Statistical analysis

All statistical analyses were performed at employee level, according to the intention-to-treat principle. Missing values in the questionnaire data were imputed using the last observation carried forward (LOCF) principle. Baseline characteristics were compared using descriptive statistics. The effectiveness of the intervention was estimated primarily by the difference of questionnaire variables between two study groups (BB+A versus BB) at 3, 6, 12 and 24 month time points. Respective baseline values were used as covariates. The 95% confidence intervals (95% CI) for the mean differences between groups were computed using the generalized linear model (GLM). We used the statistical package of SPSS, version 17 (SPSS Inc, Chicago, IL, USA).

Regarding SA variables, the data were gathered at 12, 24, 36, and 48 months from the individual baseline date of each study subject. For all the SA variables, there was a great over-dispersion and excess of zeros in relation to the Poisson model. We used a hurdle model that consisted of a logistic part modeling the excess of zeros and a zero truncated negative binomial part modeling the count data.

In order to model nonlinear covariate effects and interactions between covariates, we used a hierarchical Gaussian process model with a neural network covariance function (34). The constructed hierarchical model included a common effect, an effect for the baseline, effects for each intervention group, and effects for each person (also called “random effects”). For the logistic model, we reported the probability of SA (days and periods) and odds ratios (OR) for the group differences, respectively. For the zero-truncated negative binomial model, we reported mean SA days or periods and mean ratios of the group difference. For all the reported values, we included 95% CI. The method is described in more detail elsewhere (24).


Employee flow

Figure 1 presents the study flow chart. From company personnel of 2480, 1754 individuals (71%) answered the questionnaire. Based on the inclusion and exclusion criteria, 312 employees were eligible for the study. From this cohort, 83 employees were randomly selected into the natural course group (data not shown), 47 refused participation, and one was excluded. Finally, 181 persons were randomized into two intervention groups (BB=92, BB+A=89).

Figure 1

Flow diagram about the course of the study showing the number of subjects at different phases of the trial.


Loss to follow-up

Four subjects from the BB+A and five from the BB group quit the study due to personal reasons within the first three months but gave permission to use their data. Some participants from both groups failed to return the questionnaires at all time-points because of changes at work or reasons unknown to the researchers resulting in missing data. For the missing data, the LOCF principle was followed. At the final check-up visit, the activity rates in the BB+A and BB groups were 75% and 73%, respectively.

Comprehensive SA data were available for all study subjects who were enlisted at the company for the entire follow-up period. Subjects who were no longer employed at the end of the follow-up years were excluded annually from the SA data analysis.

Primary outcomes

Physical impairment, low back pain (VAS) and HRQoL

Compared to baseline (table 1), there were no differences between study groups concerning physical impairment, intensity of LBP, or HRQoL at any time point during the 24-month follow-up (table 2). However, there were some differences during the follow-up time within the groups. Compared to baseline, physical impairment was lower in both groups up to 12 months but the trend remained only in the BB+A group until 24 months. Compared to baseline, VAS was lower up to 6-months but only in the BB+A group. Compared to baseline, HRQL was higher in the BB group up to 12 months (table 2).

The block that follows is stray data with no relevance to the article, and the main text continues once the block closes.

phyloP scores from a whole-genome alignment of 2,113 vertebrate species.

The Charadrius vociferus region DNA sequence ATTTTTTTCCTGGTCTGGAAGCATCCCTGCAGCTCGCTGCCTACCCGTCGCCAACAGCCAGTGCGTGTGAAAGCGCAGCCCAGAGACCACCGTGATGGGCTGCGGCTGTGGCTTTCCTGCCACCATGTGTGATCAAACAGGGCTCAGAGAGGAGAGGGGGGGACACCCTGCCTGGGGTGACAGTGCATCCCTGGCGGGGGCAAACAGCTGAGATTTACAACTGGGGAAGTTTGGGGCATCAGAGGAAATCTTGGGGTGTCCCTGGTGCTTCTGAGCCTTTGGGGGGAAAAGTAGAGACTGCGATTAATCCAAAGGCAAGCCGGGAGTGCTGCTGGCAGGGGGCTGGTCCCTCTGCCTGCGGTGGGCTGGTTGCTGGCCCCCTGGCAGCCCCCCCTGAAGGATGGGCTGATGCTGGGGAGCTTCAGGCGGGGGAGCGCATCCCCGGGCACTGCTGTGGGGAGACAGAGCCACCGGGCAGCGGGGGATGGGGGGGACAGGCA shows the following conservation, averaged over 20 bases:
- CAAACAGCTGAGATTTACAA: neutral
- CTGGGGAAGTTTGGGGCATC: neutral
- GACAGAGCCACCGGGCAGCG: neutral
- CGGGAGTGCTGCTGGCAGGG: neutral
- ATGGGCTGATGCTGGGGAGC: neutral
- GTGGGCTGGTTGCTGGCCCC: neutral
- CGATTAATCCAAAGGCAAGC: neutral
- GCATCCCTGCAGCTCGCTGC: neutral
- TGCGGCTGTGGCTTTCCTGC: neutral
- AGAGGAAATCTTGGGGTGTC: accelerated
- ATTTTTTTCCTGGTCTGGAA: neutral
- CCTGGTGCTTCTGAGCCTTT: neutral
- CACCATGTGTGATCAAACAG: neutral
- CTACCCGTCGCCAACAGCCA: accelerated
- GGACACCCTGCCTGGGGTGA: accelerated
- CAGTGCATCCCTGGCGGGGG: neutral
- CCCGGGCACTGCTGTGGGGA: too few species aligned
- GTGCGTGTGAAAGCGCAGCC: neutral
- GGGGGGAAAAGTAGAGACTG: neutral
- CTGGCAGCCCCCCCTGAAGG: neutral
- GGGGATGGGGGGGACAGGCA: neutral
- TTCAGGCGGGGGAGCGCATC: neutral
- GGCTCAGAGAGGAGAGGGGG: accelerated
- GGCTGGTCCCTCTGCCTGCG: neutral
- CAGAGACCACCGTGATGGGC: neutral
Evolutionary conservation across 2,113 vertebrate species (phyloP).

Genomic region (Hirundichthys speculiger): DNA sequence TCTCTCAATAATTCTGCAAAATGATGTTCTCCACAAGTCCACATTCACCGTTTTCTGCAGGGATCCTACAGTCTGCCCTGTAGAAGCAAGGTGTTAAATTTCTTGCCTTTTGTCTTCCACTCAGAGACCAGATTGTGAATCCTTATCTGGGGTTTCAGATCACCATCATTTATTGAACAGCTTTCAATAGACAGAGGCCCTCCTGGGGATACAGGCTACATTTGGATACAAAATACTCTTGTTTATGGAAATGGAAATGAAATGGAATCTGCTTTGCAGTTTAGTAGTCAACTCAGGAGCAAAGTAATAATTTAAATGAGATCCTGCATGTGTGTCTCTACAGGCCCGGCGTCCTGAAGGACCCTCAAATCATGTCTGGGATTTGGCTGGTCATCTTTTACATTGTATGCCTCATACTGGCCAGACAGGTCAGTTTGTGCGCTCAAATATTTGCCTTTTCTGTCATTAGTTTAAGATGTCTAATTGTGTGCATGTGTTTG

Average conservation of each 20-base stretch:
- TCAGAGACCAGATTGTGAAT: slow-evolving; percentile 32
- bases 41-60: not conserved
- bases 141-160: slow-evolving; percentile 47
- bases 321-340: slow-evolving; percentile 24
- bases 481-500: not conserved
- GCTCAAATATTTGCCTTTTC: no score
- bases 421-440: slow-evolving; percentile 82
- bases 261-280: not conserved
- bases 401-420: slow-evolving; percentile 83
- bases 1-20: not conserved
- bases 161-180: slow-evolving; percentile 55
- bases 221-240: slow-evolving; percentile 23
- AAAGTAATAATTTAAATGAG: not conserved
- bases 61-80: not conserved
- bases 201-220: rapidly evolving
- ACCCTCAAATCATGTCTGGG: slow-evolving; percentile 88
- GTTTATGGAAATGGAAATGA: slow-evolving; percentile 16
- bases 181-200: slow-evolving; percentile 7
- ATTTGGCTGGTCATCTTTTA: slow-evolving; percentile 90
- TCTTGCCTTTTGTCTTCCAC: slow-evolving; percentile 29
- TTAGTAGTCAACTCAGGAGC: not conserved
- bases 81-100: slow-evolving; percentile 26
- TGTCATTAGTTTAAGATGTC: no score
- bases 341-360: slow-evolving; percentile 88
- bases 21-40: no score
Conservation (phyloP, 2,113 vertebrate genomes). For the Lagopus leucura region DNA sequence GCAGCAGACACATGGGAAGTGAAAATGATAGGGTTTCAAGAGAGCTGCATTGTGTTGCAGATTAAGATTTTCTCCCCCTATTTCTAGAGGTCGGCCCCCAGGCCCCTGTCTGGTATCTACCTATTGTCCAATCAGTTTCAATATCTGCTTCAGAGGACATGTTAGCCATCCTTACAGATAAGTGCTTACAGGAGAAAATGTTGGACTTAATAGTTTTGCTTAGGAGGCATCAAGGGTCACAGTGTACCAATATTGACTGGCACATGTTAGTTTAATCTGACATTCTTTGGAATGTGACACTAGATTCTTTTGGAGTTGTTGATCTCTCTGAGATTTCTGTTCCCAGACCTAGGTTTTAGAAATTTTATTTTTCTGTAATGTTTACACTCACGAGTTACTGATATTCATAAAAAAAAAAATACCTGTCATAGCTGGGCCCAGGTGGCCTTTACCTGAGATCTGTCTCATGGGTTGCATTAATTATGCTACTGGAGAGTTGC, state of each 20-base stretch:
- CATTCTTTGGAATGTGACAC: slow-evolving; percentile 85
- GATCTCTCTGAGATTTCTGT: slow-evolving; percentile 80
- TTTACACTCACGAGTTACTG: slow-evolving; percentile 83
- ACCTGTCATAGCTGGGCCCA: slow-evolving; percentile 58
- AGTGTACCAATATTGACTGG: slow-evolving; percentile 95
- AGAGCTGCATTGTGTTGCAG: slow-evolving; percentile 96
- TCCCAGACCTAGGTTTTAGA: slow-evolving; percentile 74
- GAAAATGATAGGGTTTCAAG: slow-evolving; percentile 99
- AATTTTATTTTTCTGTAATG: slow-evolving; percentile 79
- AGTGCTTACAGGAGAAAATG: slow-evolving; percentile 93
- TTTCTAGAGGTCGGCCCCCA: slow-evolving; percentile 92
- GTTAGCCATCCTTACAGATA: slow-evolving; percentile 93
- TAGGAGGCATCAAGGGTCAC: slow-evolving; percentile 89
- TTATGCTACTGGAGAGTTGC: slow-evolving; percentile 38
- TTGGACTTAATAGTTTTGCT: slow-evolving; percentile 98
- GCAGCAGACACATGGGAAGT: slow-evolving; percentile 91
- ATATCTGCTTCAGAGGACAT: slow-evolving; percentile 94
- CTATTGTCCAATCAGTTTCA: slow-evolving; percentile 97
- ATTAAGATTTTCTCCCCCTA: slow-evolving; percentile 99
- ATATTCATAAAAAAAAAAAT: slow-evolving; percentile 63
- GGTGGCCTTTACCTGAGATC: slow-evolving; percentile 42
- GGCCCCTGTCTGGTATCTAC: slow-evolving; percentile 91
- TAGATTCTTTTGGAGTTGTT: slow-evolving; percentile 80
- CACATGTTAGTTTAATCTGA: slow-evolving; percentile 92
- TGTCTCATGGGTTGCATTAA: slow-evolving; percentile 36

Table 2

Results of primary and secondary outcomes (questionnaire variables) within the groups BB+A (Back Book with advice, N=89) and BB (Back Book, N=92) along with the group comparisons (BB+A versus BB) at the 2-year follow-up. [FABQ=Fear-Avoidance Beliefs Questionnaire (range 13–78); RM-18=Roland Morris Disability Questionnaire (0–18); SD=standard deviation; VAS=visual analogue scale, (0–100 mm); 15D=15-dimensional health-related quality of life (range 0–1, higher values indicate better quality of life), 95% CI=95% confidence interval]


Sickness absence days

In comparison with BB, BB+A did not reduce the probability or amount of total or LB-specific SA days (table 3) at any follow-up point during four years. At the end of the 4-year follow-up, the mean differences of accumulated SA days between BB+A and BB were -3 [95% CI -28–21] (total) and 1 [95% CI -3–5] (LBP specific).

Between BB+A and BB, there was a difference of -124 (total) and 115 (LB-specific) days in the accumulated SA days in four years. The difference in total SA days favored the BB+A group and the difference in the LB-specific days favored the BB group. However, there were some differences during the follow up-time within the groups. During the first three years, the amount of LB-specific SA days per year decreased or remained at the same level, but increased during the fourth year in both groups (table 3). The increase of LB-specific SA days per year was significant between the 3rd and 4th year in both groups (BB+A: P=0.001; BB: P=0.001). A similar increase occurred also in the BB group concerning the amount of total SA days per year between the 2nd and 4th year (P=0.030). Thus, SA days seem to remain at the same level or even decrease during the first three years, but increased thereafter, in the fourth year.